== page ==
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These Singaporeans are in the business of preserving, restoring or selling pieces of our past.

The UrbanWire finds out why they’re in love with what they do.


Katong Antique House: A Cultural Haven


Fourth-generation Peranakan [Straits-born Chinese] Peter Wee’s 2-story shophouse in Tanjong Katong is filled with fixtures and heirlooms that encapsulate his rich heritage.

In his part shop, part museum Katong Antique House, one can find an assortment of delicate porcelain and tingkats [tiffin carriers], mannequins in intricately woven batik kebaya [a traditional dress-blouse worn by women in South-east Asia], a ceiling full of old lanterns from different Chinese dialect groups, and many other eclectic antiquities.


Mr Wee takes pride in being able to provide this gateway to history.

“There’s a saying: by knowing the past, you understand the present. If you don’t understand the past, you don’t have an identity,” the 70-year-old said, adding that he hopes young Singaporeans will not lose touch with their roots.


The shophouse was first acquired by Mr Wee’s great-grandfather. It still houses some of the Wee family’s personal items, such as their family portraits (see picture above). Mr Wee said he does not make special efforts in conserving these personal effects. To him, these items should “be subjected to wear and tear, just like people”.

The president of The Peranakan Association Singapore said he’s likely to be the last owner of Katong Antique House. After his passing, the collections in the property will be split up.





At Antiques of the Orient in Tanglin Shopping Centre, antiquarian nautical maps printed on cotton papers fill the walls from corner to corner. Many rare maps from the past centuries are also carefully framed and stored in the shop’s gallery and office.

Preserving these old maps require a huge investment of efforts, said Mdm Julie Yeo, owner of the shop.

“The paper is cleaned and dried before being framed,” the 65-year-old said. “We use acid-free tape and UV protective glass so that the colors do not run.”



The map in the picture above, for example, depicts Sumatra, Indonesia, in the 18th century.

“Very few maps survive to this day as they are working papers, and usually get damaged and thrown out,” Mdm Yeo added.

While the antiquarian maps fall short on accuracy, they are valuable collectibles for those who’re after their historical and investment values.

“The shapes are all wrong when you look at them,” Mdm Yeo said. “But they were done when the sailors were waiting for the wind to carry them from point to point, sketched and drawn at sea before being engraved and printed on land.

“It has to be very finely done and is a lot of work, which is the reason why I buy and conserve them.”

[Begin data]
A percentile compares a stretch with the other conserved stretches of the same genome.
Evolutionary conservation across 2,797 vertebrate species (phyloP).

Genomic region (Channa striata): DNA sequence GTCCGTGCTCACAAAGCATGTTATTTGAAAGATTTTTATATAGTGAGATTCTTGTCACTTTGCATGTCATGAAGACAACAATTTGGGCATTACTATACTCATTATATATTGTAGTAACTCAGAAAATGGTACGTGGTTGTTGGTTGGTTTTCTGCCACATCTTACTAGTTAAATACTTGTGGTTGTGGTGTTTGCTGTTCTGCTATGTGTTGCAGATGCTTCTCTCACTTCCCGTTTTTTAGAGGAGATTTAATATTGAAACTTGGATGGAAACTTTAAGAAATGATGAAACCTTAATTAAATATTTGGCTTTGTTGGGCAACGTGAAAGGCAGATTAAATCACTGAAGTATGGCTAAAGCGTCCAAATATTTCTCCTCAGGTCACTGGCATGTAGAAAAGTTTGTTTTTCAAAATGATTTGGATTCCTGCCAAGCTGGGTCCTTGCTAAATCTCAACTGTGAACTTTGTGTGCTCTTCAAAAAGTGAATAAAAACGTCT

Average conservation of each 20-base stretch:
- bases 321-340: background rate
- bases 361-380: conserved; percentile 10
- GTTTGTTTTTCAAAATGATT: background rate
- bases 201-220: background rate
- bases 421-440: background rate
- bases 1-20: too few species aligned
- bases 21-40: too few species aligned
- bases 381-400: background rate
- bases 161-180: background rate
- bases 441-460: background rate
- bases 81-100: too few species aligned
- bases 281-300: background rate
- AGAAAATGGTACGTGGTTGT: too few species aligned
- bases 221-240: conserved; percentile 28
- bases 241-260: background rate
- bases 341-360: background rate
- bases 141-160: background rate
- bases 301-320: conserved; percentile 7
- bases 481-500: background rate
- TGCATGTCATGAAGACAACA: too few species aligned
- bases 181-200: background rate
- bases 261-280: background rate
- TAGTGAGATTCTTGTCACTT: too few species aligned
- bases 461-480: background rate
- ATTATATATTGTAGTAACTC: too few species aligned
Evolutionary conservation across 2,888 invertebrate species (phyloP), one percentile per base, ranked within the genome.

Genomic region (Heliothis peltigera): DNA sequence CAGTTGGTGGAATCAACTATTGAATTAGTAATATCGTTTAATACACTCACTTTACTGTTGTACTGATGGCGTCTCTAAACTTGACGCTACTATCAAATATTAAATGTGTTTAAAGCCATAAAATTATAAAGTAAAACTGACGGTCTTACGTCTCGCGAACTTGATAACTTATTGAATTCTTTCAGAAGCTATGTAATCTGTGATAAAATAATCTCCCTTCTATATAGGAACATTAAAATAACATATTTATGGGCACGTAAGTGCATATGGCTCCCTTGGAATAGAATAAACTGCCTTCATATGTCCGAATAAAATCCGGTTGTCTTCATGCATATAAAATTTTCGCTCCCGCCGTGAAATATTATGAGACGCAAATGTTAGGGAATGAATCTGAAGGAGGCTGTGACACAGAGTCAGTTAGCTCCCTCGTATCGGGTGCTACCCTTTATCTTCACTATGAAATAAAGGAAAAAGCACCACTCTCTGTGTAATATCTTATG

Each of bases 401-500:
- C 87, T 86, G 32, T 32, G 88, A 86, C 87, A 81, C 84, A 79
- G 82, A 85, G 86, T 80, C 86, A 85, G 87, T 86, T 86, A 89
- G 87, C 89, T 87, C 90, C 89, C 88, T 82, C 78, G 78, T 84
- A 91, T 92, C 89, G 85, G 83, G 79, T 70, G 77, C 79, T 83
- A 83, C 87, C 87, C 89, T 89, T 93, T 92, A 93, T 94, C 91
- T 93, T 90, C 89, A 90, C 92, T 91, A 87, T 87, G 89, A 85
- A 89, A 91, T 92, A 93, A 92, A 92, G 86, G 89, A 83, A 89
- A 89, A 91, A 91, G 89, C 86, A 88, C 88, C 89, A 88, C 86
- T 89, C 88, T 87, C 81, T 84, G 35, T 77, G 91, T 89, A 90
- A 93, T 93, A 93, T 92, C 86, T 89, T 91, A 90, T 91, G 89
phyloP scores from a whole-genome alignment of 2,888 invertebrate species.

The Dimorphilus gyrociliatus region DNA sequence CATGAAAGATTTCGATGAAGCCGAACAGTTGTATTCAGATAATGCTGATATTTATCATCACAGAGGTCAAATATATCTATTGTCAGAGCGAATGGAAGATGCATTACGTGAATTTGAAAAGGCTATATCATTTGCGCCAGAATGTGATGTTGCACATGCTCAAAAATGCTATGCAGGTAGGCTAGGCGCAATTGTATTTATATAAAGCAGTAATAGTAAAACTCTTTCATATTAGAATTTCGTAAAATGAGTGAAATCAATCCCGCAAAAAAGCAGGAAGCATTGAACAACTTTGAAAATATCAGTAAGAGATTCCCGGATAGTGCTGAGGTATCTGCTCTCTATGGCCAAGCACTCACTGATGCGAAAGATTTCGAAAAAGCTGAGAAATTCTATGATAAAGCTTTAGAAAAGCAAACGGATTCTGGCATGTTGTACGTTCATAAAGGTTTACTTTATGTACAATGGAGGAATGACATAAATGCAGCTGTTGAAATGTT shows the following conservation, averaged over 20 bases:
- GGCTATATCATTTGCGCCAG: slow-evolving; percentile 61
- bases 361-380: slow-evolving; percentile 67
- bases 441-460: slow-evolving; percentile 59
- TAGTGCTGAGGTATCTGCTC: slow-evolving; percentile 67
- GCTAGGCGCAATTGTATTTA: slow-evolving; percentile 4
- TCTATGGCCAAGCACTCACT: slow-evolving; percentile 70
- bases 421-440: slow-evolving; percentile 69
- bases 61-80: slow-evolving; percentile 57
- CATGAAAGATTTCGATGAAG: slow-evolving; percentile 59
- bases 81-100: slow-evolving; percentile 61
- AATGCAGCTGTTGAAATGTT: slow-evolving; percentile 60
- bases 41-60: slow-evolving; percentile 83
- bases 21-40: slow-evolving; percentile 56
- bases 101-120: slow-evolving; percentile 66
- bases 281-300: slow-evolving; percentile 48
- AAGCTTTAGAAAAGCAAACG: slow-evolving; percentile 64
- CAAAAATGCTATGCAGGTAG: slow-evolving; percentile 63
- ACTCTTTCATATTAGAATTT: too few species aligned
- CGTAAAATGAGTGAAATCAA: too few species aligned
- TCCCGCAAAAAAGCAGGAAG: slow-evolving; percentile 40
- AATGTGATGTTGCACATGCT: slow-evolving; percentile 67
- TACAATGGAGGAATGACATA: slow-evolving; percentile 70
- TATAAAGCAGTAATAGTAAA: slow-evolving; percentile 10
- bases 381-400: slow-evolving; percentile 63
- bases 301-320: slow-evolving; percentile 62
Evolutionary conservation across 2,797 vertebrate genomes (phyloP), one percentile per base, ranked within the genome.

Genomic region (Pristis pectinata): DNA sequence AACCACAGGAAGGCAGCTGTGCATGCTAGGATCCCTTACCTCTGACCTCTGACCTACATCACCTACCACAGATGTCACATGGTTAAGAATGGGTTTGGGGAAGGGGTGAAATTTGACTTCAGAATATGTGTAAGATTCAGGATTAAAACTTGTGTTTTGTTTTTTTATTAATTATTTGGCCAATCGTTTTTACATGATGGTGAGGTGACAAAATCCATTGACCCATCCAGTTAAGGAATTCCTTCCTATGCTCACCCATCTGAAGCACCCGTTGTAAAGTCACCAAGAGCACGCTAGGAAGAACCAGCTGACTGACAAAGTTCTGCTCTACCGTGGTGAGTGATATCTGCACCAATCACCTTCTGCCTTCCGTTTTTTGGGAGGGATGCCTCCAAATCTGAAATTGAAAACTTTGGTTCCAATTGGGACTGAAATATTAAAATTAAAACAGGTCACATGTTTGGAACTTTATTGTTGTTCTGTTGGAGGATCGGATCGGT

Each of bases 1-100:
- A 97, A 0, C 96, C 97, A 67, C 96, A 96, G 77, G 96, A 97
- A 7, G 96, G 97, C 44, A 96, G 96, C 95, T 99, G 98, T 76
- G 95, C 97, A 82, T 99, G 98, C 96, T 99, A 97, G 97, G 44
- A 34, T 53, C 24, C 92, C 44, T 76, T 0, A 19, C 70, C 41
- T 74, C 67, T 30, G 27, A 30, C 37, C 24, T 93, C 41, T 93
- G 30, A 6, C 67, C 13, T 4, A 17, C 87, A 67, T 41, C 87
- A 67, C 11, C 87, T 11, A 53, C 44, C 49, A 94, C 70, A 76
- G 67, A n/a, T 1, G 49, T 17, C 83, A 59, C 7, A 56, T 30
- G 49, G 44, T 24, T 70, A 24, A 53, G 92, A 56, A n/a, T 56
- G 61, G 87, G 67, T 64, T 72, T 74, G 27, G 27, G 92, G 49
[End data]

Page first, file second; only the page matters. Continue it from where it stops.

“We buy junk and sell antiques, some fools buy some fools sell.”

These words are found on a yellow banner which greet visitors to Tong Mern Sern Antiques Arts and Crafts, a shophouse at Craig Road.

Its owner is Keng Ah Wong, who lives by the motto “one man’s junk is another man’s treasure”. Over the past 45 years, he’s accumulated a treasure trove of collectibles from gramophones to cameras, sculptures, bicycles and many others. These items mainly came from karung guni men [rag-and-bone men who go door-to-door to collected unwanted household items] and other visitors to his 3-story shophouse.


Here’s advice to those who are interested in building their own antique collections.

“You cannot ask ‘how old is that’ in an antique shop. The owner could just tell you something made yesterday is 100 years old,” Mr Keng said. “It (the question) shows you don’t know what you are buying.

“To buy something expensive, you must really study (the antique in question).”





Restoring antique furniture is backbreaking work. Nails and screws are generally disallowed during the repair to retain the pieces’ authentic appearance.

A company that specializes in antique restoration is Barossa Furnishings. Its owner David Ditcham, 59, has a soft spot for antiques, especially those from Europe and China.

“Singapore furniture generally goes back 60 years,” said Mr Ditcham. “It’s considered ‘vintage’ only when compared with antique European and Chinese (furniture).”

Mr Ditcham has shipped in European and Chinese furniture dating back to the 19th century for restoration in his shop.


The Chinese rosewood chair in the picture above, for example, is from the 1900s.

“(It’s owned by) an old man, who had it forever in his family,” said Mr Ditcham. “The job was initially to repair only the chair’s joints, but I told the owner, ‘I like the chair, so I will restore it for you for free.’”



Mr Ditcham noted that restoration is very much done only by people who like antiques. A collector himself, he said he’s in a “very interesting” business, but it’s also one that is “time-consuming and hardly makes money”.

“It’s a passion business – I do it because I like doing it, and people like what I do.”